Still, like any band, Windsor for the Derby can never fully disown the lineage of its influences. While the title of the band's new album, The Emotional Rescue LP, might be taken as some odd tribute to the Rolling Stones, its sound could not be further from the preening, prancing exhibitionism of rock's elder(ly) statesmen. Cold, reserved, measured and precise, the songs on Emotional Rescuenonetheless tremble with a raw vulnerability. Windsor for the Derby has clearly absorbed inspiration from the more atmospheric side of late-'70s British post-punk: Wire's 154, Crispy Ambulance's Plateau Phase and Joy Division's Closer.
"Certainly, we grew up on those records. There's been a big resurgence of that music over the last couple years, but we've always been into that stuff," Matz says. "Another huge influence on us has been early U2. Most people will dismiss those records for the obvious reasons, but they had a major impact on what we do." With a close listen to the skeletal ethereality of U2's Boy or October, the albums' influence on Emotional Rescue becomes more than apparent.
"The Gallo record is also a favorite in the van right now," Matz says, referring to When, an album of creepy, spacey folk pop released last year by filmmaker/notorious crank Vincent Gallo. "I'm trying to ignore his asinine Ashcroft-esque politics and just enjoy his music. We can be record geeks at times, so our influences are coming from lots of different directions."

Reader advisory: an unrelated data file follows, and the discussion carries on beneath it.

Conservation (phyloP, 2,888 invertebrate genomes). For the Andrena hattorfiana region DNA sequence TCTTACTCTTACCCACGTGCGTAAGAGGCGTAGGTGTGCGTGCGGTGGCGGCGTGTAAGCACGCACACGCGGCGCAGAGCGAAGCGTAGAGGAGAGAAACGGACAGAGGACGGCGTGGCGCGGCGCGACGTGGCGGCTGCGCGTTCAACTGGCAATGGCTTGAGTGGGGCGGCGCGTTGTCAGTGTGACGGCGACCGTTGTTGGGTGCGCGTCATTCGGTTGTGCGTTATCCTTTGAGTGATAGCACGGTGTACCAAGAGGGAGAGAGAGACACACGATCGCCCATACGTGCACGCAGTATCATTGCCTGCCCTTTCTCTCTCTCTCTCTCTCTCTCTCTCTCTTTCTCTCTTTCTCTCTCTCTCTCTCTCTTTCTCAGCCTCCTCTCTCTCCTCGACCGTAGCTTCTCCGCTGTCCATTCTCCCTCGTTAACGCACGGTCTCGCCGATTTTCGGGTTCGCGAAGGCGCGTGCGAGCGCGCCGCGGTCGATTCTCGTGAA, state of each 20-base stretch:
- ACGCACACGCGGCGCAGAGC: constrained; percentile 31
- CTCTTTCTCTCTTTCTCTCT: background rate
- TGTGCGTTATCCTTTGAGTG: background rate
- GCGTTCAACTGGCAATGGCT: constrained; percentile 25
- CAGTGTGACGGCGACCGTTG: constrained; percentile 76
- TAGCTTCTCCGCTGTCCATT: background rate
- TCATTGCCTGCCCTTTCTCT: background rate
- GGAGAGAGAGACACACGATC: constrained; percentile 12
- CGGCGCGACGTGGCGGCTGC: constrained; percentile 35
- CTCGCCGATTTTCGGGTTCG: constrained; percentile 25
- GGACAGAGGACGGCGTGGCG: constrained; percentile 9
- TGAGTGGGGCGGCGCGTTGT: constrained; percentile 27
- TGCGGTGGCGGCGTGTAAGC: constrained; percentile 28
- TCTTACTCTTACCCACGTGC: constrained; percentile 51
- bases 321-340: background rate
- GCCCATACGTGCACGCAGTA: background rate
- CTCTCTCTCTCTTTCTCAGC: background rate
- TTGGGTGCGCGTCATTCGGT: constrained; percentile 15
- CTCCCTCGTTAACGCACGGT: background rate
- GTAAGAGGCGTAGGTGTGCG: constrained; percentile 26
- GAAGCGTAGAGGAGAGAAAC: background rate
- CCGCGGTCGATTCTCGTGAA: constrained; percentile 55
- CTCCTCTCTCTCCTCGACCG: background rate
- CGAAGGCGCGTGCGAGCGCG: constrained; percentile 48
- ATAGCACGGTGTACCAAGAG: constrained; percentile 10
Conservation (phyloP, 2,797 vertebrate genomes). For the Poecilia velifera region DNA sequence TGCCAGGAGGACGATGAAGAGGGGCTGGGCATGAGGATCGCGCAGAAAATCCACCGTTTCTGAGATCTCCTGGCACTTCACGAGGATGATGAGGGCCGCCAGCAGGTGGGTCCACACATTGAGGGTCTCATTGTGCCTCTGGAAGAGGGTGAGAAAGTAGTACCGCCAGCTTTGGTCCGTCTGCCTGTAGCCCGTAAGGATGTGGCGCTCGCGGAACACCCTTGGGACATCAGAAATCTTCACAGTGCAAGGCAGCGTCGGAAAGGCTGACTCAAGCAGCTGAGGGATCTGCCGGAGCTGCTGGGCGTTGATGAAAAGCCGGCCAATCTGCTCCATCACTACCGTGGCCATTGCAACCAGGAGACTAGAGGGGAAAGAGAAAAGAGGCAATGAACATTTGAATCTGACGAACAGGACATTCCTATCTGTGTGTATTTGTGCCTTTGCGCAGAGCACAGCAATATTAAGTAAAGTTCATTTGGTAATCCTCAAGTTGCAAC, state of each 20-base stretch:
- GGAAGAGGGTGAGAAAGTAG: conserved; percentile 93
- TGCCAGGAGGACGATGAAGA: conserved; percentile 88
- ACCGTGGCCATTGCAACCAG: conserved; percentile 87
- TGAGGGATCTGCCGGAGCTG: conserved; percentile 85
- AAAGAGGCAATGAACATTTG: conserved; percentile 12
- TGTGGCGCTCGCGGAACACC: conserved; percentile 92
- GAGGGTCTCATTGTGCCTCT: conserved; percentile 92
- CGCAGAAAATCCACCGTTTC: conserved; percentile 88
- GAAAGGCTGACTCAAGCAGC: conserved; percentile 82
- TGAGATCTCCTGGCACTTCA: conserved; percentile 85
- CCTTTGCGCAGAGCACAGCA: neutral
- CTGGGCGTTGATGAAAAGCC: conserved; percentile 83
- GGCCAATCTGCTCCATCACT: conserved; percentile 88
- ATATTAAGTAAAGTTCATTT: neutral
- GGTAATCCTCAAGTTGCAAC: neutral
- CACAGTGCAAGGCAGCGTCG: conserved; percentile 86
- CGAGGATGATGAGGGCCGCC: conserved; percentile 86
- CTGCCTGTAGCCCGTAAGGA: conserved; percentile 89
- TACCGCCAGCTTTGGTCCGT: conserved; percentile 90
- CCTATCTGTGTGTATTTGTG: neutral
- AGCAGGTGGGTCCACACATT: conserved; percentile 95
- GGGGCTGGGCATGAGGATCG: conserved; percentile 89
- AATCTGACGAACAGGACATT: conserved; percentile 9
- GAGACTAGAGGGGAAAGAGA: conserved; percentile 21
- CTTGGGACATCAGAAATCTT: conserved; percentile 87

Windsor for the Derby's fence-straddling between the fields of pure pop and total abstraction confounds most critics. It's sometimes labeled "slowcore," other times "post-rock," but neither is a classification that Matz seems particularly keen on adopting. "Those are just categories that mean nothing to the bands that are subjected to them," he says. "There's no great alliance between these bands. I mean, Bedhead are pals of ours and Low is my favorite band in America right now, but it's not like we get together and talk about post-rock music or whatever. It is odd, though, how we can get lumped in with Low and Tortoise at the same time. I think we're definitely leaning toward the pop side of the line these days. We'll probably never pull out a straight-up pop song, but the elements are there."